Wednesday, April 15, 2009
Why I Don't Envy Colleagues at Four-Year Colleges
Burke does a thought exercise, imagining how an ambitious President of a regional college or university who wants to make a mark might go beyond the usual semi-successful mission creep and winding up a “third-order imitation of the University of Michigan.” The exercise runs aground quickly, and that's not a criticism of Burke; I think he has it right. For a public college or university that doesn't stand out in any particular way, the path towards gaining notice involves specialization. If you want to specialize in research and try to claw your way into the relatively lucrative top tier, that path is well-worn (if consequently slippery). If you want to stand out for teaching, the path is much more difficult to discern. External evidence of strong teaching isn't as easy to find as external evidence of strong research, and the revenue payoff is, shall we say, elusive.
From a community college admin's perspective, I can say confidently that we place a great deal of weight on teaching ability when we hire, and have done so for years, and we still haven't cracked the code entirely. It's harder than you might imagine, even assuming the best of intentions on all sides. Judging one teacher “better” than another involves having a clear sense of what good teaching looks like, and there are plenty of schools of thought on that. I've seen brilliant lecturers who believe with all conviction that that's what good teaching is: they present, clearly and engagingly, and the students get it or not. I've seen teachers who refuse on principle to teach other than in a circle. I've seen some who think it's all about group work, and some who consider group work little more than legalized shirking.
Some who aren't that great in the classroom do great online, and vice versa.
There's also the matter of context, by which I mean students. Anybody who has taught in multiple settings can tell you that what works in one college may not work in another. At Flagship State, my students were acutely grade-conscious, so I learned to pay a great deal of attention to incentives. At Proprietary U, the students were jumpy, angry, and skeptical; my job was to calm them down and to get them to risk trust. When I taught my first class at the cc, by contrast, the students struck me as inexplicably docile. They showed up on time, took notes, and more or less did what they were told. My job was to get them past memorization to something like critical thought. Instead of coming to class prepared to shadow-box, I had to come to class prepared to wake them up.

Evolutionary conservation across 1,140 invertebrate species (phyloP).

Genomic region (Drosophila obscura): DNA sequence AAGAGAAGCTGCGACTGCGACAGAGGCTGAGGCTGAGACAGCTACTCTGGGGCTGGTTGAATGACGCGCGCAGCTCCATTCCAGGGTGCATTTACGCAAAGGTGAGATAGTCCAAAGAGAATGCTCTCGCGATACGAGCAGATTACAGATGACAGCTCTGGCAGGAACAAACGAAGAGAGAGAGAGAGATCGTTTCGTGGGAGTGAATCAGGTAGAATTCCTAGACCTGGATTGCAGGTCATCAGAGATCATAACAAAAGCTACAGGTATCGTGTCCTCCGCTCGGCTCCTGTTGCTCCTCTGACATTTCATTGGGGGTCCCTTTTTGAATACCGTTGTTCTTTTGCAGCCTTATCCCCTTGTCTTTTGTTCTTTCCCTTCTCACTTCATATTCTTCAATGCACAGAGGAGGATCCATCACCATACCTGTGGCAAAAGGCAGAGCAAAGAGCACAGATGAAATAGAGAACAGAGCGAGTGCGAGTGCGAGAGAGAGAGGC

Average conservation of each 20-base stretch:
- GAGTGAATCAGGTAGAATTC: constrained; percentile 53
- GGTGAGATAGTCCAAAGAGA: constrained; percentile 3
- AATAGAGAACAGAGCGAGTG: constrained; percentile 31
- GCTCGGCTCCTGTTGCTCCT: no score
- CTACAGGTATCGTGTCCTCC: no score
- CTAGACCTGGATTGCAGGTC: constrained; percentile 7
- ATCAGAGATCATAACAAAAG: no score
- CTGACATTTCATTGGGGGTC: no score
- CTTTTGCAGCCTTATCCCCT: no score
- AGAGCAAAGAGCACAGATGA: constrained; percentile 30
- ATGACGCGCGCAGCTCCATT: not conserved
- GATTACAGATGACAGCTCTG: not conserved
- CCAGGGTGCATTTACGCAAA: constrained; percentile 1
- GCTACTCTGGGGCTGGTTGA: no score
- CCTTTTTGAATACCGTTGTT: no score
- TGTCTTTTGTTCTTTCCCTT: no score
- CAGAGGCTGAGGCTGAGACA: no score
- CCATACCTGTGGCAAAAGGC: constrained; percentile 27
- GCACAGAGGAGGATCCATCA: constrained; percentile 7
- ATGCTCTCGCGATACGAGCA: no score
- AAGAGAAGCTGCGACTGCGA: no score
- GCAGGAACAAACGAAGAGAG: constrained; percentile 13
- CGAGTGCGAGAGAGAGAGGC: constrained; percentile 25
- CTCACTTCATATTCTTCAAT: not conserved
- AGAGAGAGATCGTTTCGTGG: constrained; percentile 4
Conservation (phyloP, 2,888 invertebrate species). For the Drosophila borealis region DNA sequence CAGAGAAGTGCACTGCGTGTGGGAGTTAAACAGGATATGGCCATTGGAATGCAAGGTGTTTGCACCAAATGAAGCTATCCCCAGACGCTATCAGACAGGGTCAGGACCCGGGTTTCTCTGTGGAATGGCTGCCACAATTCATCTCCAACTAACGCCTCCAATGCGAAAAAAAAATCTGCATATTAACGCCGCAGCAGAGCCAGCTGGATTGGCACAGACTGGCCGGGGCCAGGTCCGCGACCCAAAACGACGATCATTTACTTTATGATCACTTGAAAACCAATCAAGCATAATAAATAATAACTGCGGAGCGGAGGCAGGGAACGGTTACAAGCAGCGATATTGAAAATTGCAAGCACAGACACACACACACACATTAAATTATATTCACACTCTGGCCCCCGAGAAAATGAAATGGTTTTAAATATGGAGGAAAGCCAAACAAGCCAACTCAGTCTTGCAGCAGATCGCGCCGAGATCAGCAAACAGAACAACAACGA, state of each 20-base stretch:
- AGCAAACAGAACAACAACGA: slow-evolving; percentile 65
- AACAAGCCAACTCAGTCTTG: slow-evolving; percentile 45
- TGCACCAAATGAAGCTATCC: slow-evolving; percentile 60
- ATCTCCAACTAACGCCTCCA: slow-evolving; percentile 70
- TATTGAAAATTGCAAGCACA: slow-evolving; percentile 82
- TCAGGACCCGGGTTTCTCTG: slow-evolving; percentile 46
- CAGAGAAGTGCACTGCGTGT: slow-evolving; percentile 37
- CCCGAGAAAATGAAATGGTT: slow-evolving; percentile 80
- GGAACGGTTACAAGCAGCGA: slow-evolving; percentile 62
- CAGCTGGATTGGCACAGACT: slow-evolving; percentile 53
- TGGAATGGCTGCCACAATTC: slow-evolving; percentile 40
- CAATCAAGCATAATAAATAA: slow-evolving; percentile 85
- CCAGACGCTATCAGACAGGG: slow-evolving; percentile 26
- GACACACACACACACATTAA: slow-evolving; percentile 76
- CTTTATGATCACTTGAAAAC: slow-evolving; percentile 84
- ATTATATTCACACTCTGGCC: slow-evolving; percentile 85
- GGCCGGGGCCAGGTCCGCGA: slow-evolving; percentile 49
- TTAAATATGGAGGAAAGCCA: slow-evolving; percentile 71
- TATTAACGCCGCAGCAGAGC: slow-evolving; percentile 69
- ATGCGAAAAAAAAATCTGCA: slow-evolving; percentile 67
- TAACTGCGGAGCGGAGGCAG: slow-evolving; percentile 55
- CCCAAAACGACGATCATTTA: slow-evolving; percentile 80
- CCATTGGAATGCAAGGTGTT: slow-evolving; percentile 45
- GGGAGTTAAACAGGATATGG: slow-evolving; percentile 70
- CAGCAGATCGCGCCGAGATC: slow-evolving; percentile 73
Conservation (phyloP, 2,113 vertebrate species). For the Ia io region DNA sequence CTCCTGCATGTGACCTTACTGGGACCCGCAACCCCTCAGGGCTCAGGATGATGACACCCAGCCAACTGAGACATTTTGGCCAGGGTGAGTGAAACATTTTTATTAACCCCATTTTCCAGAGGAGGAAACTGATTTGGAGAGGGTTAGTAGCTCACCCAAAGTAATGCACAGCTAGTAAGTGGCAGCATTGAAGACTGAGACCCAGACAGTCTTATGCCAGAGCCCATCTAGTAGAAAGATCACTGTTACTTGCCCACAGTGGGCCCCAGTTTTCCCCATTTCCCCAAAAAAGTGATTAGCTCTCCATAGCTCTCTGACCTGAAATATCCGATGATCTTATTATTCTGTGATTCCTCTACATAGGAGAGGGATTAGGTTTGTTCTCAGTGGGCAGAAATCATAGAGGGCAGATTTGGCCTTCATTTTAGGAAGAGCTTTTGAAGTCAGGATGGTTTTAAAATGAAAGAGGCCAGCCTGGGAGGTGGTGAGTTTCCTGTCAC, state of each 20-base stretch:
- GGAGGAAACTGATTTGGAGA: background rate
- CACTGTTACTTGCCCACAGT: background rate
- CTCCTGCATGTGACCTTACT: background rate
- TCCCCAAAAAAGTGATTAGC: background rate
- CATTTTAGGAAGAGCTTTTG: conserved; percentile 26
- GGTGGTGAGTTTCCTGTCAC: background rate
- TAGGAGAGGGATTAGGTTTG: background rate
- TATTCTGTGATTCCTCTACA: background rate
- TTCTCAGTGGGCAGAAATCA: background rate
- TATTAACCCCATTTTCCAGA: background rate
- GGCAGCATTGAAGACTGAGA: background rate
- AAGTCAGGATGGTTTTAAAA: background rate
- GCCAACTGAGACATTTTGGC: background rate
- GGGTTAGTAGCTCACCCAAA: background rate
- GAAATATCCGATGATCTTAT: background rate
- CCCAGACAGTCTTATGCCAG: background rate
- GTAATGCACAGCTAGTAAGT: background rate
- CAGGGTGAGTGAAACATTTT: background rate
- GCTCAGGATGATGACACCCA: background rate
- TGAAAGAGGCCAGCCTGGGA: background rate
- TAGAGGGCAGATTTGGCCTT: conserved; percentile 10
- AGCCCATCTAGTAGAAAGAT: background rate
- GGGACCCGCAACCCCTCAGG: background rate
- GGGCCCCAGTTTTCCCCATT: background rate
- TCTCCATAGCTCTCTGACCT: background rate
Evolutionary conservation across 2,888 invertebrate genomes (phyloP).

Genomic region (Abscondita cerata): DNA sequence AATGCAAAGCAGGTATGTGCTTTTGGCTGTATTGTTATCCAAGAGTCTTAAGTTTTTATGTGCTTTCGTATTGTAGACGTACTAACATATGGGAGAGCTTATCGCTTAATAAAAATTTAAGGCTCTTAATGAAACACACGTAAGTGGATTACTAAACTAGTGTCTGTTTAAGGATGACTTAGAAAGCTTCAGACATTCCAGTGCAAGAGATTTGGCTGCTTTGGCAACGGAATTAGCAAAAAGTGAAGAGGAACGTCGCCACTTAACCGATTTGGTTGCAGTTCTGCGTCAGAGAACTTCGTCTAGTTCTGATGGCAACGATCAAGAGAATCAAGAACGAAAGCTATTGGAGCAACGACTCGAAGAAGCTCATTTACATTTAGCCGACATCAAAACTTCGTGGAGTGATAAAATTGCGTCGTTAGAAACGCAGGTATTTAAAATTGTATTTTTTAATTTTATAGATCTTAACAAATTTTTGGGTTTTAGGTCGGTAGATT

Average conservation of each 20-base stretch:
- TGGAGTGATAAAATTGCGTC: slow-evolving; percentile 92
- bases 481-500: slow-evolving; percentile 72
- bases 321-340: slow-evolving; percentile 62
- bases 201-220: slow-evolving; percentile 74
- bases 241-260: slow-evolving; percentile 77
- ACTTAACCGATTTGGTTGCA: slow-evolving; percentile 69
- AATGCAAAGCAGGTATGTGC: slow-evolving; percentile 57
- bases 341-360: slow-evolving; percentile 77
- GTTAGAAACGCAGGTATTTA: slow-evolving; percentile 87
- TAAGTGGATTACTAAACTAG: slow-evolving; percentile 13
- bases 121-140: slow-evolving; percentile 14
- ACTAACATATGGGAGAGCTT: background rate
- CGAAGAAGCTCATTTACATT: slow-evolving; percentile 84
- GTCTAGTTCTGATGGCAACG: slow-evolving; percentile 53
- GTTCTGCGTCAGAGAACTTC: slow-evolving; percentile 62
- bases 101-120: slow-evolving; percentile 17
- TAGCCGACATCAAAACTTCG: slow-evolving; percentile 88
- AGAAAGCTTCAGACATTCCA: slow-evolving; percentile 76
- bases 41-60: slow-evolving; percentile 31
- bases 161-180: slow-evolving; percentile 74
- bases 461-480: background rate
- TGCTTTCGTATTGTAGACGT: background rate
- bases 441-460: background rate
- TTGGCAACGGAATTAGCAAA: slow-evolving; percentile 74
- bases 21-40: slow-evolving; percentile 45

The common denominator, I think, is a focus on students. Community colleges are capable of that, and in their better moments actually achieve it. That's what I like about this sector; I understand the mission. Research universities exist to produce breakthroughs, and they pay the bills with adjuncts and football; I get that. Elite SLACs sell exclusivity and high standards; I get that, too. Schools with specific religious niches or curricular foci justify their existences by their differences from everyone else. Community colleges exist to provide the basics for either transfer or work. But the 'comprehensive' midtier public college that tries to be a little of everything strikes me as doomed. I can't help but wonder if some of the animus directed at administrators in the four-year colleges derives from their personification of what's really a very confused mission. You have an opportunity to hire one of the world's leading specialists in nuclear basketweaving; she's brilliant, well-published, and utterly incomprehensible. Do you hire her? At Flagship U, yes. At a cc, no. (So much for 'meritocracy'!) At a midtier school trying to raise its profile? Uh, maybe...
As barriers to entry keep coming down in all areas of life, I just don't see the “all things to all people” model as sustainable. When people have so many options, the way to stand out is to pick a particular niche and do that really well. To my mind, for a cc that would involve pouring what resources we do have into a few fundamentals, rather than growing by constantly multiplying small programs. Get damn good at remediation, general education courses, and a couple of job programs, and leave it at that. (Alternately, 'technical community colleges' might put job programs first.) We don't do high-level athletics, or dorms, or climbing walls, or specialized research, and I'm okay with that; I'd rather do a few things well than a whole bunch badly.
I've had conversations with friends who've asked me when I plan to make the jump to the four-year sector. My response is 'never,' which sometimes takes them aback. There's a clarity of purpose here that I find really appealing. My hat is off to anyone who figures out how to do the 'comprehensive four-year midtier public college' thing well, other than just clawing its way up the food chain and becoming either the third-order imitation or the de facto state honors college. My guess is that the basic structure is flawed, and starting to come undone. Subtler minds than my own have come to grief trying to crack that nut. No, thanks. When 'confusion' is the central organizing principle, I'm not interested. Doing a clear mission well is hard enough.